Skip to main content

Did I Just Say That?! How To Handle Verbal Slip-Ups At Work

You're in a meeting when something you didn't mean to say suddenly slips out of your mouth.

You meant to say "please sit," but somehow you added an "H" to the word "sit." (And no, it's not "sith.")

Maybe you said "leverage our asses" during a meeting instead of "leverage our assets."

Perhaps you were so tired this morning that you didn't realize you switched your words around during the daily team meet. We're going to need to peel back the onion of the layers, everyone. Let's go do it!


Hey, don't get down on yourself. Verbal mix-ups happen to the best of us, and often when we least expect it! Whether we like to call them Freudian slips or malapropisms or sleep deprivation, research reveals that we throw in up to two spoken flubs for every 1,000 words we speak.

These data, presumably, apply also to every-day business conversations. Maybe we'll coin a new word in the process. Um, convalescenses?

The question is, what should we do when we make an embarrassing verbal gaffe at work?

Our first order of business is to decide, amid our silent sense of mortification, whether to openly acknowledge our verbal gaffe or to simply pretend that it never happened.

Most of us would prefer to move on as quickly as possible. That's the most natural response we have available in our professional lexicon. Maybe my co-workers didn't hear me say "paradigm s%&t" instead of "paradigm shift"? Please tell me they didn't hear me say that...

Oh, but they may have -- if their facial expressions are any indication!

My advice? Most professionals will understand your predicament; they're just glad it's not their turn this time! Everyone had made their fair share of verbal gaffes, even if they won't admit it.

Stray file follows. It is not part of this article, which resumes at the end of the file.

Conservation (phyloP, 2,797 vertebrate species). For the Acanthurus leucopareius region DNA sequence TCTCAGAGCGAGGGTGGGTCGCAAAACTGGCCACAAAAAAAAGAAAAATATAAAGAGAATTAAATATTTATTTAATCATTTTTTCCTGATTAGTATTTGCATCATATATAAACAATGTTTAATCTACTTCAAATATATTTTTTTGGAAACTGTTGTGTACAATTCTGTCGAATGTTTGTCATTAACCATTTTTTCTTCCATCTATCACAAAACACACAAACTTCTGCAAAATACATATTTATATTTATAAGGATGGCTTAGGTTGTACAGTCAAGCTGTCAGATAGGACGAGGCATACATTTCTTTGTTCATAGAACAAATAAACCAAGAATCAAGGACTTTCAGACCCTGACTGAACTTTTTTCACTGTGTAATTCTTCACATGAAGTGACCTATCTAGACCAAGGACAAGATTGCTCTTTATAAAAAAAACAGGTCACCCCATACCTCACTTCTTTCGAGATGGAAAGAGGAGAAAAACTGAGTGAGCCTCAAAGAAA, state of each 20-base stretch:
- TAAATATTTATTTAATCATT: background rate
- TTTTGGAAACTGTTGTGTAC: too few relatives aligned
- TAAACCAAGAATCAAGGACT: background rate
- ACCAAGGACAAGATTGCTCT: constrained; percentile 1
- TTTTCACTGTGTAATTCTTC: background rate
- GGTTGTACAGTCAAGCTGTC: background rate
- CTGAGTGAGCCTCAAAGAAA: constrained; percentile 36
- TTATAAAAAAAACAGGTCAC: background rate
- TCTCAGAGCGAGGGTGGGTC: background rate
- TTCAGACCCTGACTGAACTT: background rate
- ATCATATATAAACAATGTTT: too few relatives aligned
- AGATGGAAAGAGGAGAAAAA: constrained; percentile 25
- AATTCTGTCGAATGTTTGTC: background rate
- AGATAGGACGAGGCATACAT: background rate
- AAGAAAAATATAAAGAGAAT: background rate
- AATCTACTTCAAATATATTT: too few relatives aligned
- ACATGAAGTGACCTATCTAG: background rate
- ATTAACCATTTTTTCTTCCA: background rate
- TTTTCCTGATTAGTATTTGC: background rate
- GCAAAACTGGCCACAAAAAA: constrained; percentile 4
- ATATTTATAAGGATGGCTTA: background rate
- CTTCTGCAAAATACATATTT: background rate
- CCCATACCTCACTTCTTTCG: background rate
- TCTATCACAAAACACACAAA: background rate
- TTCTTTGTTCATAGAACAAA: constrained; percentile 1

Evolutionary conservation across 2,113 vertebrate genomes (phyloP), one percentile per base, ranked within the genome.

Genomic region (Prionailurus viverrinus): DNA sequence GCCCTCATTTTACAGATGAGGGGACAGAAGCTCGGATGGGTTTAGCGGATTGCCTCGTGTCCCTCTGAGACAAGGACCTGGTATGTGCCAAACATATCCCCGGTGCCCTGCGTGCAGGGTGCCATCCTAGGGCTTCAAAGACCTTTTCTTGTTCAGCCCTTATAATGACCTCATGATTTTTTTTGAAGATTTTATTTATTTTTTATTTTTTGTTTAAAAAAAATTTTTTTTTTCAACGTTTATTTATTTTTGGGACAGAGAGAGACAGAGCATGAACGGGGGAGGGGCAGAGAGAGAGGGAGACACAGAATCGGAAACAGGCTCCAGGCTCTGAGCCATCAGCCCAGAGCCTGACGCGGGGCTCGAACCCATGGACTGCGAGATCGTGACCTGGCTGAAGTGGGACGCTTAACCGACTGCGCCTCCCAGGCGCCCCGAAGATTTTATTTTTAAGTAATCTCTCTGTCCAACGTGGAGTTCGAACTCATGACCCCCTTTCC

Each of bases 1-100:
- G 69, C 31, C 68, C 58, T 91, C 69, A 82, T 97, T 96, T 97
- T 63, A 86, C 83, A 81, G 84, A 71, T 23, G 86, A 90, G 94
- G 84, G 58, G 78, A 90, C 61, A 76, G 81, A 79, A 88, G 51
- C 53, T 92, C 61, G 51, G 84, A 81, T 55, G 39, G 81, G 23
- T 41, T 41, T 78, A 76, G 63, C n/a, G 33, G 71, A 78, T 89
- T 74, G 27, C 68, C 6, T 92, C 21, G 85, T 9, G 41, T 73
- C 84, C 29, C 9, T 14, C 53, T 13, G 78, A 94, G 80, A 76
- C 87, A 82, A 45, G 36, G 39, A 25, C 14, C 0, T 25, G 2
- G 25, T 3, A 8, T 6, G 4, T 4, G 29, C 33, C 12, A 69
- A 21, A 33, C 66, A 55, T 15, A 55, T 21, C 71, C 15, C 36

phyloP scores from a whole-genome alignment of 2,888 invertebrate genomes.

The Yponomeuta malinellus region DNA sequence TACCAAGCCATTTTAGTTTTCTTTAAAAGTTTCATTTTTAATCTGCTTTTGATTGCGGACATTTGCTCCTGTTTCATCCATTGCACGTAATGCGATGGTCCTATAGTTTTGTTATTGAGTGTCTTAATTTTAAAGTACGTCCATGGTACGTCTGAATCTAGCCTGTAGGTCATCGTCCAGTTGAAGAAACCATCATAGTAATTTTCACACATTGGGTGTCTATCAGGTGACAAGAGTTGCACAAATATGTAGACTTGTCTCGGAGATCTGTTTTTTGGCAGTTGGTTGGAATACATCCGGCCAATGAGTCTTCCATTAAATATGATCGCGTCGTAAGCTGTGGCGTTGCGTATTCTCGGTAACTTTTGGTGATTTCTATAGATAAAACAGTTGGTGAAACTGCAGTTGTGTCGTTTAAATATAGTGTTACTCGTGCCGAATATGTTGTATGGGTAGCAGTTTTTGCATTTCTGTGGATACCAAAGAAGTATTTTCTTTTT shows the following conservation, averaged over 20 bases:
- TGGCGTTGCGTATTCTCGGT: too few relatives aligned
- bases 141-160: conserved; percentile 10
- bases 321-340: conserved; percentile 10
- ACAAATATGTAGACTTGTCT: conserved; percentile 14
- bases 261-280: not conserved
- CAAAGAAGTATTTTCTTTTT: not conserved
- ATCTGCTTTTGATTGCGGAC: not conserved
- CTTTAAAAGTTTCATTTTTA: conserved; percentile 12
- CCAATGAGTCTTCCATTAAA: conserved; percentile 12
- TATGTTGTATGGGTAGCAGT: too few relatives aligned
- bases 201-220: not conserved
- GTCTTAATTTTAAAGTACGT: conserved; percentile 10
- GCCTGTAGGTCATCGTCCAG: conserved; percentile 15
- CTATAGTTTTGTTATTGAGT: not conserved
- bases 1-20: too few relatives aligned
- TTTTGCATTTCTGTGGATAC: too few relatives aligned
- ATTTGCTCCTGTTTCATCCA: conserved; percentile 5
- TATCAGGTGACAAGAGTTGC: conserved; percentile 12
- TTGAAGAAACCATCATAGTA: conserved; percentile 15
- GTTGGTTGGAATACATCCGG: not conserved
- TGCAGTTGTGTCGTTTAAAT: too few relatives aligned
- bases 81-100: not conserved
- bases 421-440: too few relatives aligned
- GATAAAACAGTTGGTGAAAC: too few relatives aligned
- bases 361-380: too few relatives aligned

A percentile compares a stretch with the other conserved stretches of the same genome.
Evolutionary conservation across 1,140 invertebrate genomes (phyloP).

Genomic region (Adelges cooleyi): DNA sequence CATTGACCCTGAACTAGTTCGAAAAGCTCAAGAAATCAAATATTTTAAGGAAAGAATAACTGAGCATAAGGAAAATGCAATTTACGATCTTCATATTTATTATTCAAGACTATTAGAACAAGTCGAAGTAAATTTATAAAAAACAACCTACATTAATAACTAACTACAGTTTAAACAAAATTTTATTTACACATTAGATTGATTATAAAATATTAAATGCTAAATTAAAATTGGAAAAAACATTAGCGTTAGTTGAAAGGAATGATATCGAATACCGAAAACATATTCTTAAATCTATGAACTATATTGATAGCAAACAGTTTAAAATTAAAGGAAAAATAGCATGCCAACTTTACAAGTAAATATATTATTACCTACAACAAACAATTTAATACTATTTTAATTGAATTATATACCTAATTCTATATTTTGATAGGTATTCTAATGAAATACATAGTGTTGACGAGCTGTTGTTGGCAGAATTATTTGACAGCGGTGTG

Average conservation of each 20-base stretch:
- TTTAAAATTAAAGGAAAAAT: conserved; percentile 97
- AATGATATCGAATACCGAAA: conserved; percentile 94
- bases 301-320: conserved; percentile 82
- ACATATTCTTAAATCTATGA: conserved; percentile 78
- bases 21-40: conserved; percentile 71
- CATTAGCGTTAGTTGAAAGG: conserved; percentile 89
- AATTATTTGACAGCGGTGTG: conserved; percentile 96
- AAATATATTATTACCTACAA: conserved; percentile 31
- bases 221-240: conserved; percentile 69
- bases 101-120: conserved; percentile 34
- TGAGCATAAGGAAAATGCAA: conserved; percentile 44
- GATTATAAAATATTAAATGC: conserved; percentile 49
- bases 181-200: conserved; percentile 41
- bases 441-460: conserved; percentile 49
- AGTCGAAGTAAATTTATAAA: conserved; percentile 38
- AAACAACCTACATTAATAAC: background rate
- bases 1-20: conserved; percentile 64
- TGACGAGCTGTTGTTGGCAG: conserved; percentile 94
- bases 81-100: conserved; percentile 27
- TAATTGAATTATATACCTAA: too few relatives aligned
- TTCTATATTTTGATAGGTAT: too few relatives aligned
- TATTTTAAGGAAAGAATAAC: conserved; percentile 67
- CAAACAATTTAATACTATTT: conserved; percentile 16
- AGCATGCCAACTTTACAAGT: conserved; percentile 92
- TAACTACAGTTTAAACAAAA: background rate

If you feel compelled to acknowledge your verbal screw-up in a meeting, working lunch or some other business setting, then you might say: "Oops, that sure didn't come out of my mouth correctly, did it? My apologies, everyone," or something similar. Keep it light, then move on. Sometimes, we need to laugh at ourselves on the job; it's what makes us human! Self-deprecation in small doses can be a severely under-appreciated skill in our overly-serious career culture.

Do not dwell on your verbal gaffe or circle back to it throughout the day ("I still can't believe I said that -- five hours ago!"). Get in with a quick acknowledgement if you must, then get out as soon as possible. Your goal is to be as graceful as a swan on the surface even if you are paddling furiously underneath the surface to leave your comment far in the distance.

If your verbal gaffe has greatly offended another professional, then be quick to address it one-on-one with a short, simple apology that doesn't stray into long-winded excuses (e.g., "I must be really tired from the weekend and...") or explanations. Again, the vast majority of working professionals will let it go.

When we're the one who commits a verbal snafu, we feel instantly mortified -- like the whole room must have heard it! But keep in mind that the audience might be wondering if they somehow misheard us. It's always a possibility. Hmm, I could have sworn they said "boob sky this" instead of "blue sky this," but maybe I need more coffee? Yes, that must be it. Never discount our tendency to doubt our own ears.